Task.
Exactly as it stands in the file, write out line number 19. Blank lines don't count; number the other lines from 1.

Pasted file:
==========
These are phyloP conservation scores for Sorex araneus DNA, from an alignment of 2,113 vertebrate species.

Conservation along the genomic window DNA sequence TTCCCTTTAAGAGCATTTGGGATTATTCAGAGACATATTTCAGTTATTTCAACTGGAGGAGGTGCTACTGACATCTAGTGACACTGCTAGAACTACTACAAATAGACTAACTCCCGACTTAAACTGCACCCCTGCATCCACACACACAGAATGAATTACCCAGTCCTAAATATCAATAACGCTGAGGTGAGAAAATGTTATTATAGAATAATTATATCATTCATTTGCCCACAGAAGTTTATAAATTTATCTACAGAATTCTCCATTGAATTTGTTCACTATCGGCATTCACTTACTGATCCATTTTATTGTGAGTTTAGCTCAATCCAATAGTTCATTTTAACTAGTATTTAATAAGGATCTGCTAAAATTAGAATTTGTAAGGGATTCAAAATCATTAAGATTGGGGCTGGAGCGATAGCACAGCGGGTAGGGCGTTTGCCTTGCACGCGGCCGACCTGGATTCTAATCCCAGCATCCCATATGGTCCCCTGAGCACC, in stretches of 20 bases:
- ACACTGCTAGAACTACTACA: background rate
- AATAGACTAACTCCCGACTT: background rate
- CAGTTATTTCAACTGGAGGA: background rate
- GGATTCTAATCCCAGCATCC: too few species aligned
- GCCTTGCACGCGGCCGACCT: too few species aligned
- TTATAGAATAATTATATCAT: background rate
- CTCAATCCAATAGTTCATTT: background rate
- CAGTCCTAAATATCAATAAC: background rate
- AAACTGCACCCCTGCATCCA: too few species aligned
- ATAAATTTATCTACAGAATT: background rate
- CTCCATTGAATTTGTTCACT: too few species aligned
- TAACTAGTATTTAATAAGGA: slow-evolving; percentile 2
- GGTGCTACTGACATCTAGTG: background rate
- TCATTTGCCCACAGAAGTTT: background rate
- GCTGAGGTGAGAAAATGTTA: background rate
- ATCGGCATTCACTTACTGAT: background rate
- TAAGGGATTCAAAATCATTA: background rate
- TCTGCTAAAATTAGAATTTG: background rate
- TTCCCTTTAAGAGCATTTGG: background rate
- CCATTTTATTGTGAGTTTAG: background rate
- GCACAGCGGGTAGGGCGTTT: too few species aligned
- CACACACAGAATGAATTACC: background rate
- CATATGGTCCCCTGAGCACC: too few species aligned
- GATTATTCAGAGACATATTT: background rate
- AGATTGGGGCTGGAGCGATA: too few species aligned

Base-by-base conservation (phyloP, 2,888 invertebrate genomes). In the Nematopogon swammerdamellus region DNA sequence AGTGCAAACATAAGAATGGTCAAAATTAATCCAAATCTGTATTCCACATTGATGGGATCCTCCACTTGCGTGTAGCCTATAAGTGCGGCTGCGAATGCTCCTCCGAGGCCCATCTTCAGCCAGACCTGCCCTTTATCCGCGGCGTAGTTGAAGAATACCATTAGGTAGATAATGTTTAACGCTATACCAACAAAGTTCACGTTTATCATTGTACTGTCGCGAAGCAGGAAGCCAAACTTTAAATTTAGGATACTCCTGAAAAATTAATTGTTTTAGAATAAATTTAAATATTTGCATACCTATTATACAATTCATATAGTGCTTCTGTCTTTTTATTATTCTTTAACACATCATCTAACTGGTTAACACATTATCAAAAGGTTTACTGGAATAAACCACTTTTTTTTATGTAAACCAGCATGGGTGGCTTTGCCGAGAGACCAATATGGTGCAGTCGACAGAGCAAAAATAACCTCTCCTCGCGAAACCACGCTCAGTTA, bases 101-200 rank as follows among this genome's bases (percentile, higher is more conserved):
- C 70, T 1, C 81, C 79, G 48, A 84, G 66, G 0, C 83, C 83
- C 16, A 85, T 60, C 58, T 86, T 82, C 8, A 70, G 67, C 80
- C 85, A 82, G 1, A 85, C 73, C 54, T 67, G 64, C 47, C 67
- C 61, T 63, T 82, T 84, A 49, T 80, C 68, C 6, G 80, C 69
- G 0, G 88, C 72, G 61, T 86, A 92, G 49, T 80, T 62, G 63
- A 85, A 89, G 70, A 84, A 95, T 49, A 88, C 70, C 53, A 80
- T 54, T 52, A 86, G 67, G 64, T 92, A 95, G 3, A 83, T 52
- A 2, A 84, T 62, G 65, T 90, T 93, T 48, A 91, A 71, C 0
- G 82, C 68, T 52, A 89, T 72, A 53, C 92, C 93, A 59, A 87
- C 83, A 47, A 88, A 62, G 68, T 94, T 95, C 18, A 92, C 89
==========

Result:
- TAAGGGATTCAAAATCATTA: background rate